Program Completion Rates
We operate as an online university primarily educating working adults. Because the vast majority of our student population is part-time, we believe it to be important to report both the graduation rates as we are obligated to report to the U.S. Department of Education and the graduation rates that we track to measure our success at educating a different student population. We allow 10 years for a student to earn a bachelor’s degree and 7 years for an associate or master’s degree. Doctoral programs were implemented in Fall 2017. Doctoral candidates have 7 years to complete their degree.
As can be seen from the data included in footnotes 1, 2, and 3 in the chart below, a large number of bachelor’s degree students need more than six years to complete their degrees. The student cohorts included in the below chart are for the 12-month period of September 1 to August 31. For comparison purposes among the bachelor’s students, the cohort for whom the graduation rates were generated by the Integrated Postsecondary Education Data System (IPEDS) is included among our student population graduation rates, as indicated by the footnoted entries in the chart.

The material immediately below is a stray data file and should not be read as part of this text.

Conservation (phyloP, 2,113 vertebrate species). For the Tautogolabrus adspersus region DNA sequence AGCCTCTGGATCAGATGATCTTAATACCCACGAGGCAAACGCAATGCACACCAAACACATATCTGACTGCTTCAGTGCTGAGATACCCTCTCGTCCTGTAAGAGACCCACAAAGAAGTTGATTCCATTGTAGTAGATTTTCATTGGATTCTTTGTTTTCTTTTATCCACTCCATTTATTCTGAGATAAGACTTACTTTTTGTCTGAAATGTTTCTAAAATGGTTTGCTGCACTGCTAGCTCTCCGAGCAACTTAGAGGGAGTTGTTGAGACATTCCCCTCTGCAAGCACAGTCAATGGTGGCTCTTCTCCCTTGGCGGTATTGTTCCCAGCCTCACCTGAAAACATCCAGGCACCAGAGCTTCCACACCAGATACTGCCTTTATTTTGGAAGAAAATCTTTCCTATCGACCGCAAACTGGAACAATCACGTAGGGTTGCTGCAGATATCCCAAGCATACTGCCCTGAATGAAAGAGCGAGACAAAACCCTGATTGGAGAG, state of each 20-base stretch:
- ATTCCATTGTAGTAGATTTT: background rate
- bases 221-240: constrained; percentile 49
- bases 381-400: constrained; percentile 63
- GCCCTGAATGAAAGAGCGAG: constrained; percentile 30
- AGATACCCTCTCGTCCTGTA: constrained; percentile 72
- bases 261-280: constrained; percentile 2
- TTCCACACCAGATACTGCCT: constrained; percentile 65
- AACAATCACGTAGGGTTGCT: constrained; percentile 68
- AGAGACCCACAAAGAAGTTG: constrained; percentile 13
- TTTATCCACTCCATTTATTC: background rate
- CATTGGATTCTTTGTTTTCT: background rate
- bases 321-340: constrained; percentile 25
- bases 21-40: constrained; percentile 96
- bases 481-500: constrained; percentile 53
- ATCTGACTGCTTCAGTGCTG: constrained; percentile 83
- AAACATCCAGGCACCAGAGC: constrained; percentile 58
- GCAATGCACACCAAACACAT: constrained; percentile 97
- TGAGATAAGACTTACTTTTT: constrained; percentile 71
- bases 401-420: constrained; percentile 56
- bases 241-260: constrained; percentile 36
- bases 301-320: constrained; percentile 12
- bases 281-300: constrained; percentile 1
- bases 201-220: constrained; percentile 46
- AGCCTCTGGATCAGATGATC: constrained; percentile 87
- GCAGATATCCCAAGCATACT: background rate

IPEDS 150% represents the graduation rates that were generated by IPEDS that reflect the students in that cohort who completed their degree at 150% of the time that it would take a full-time student.
New to Our University includes all degree-seeking students who started in a designated calendar year and who completed at least one course that year. This population includes full-time and part-time students.
Non-First-Time students includes students who transfer credits to APUS from another institution(s) or who are returning to our university for another degree (i.e. associate degree graduates returning for a bachelor’s degree).
Classic Students are defined as any undergraduate student who has transferred at least nine credit hours to us and completed at least 15 credit hours of our courses or a graduate student who has completed at least six credit hours at our university. This is the term that we use as our primary classification for calculating graduation rates. The classification and methodology were proposed by a working group organized by the Servicemembers Opportunity College (SOC). A white paper was published in July 2012, and as one of the largest providers of higher education to U.S. military personnel, we decided to align our graduation reporting with this. Upon further study, we concluded that the methodology applies to civilian working adult students as well, so there is no need at this time to distinguish between military and non-military students.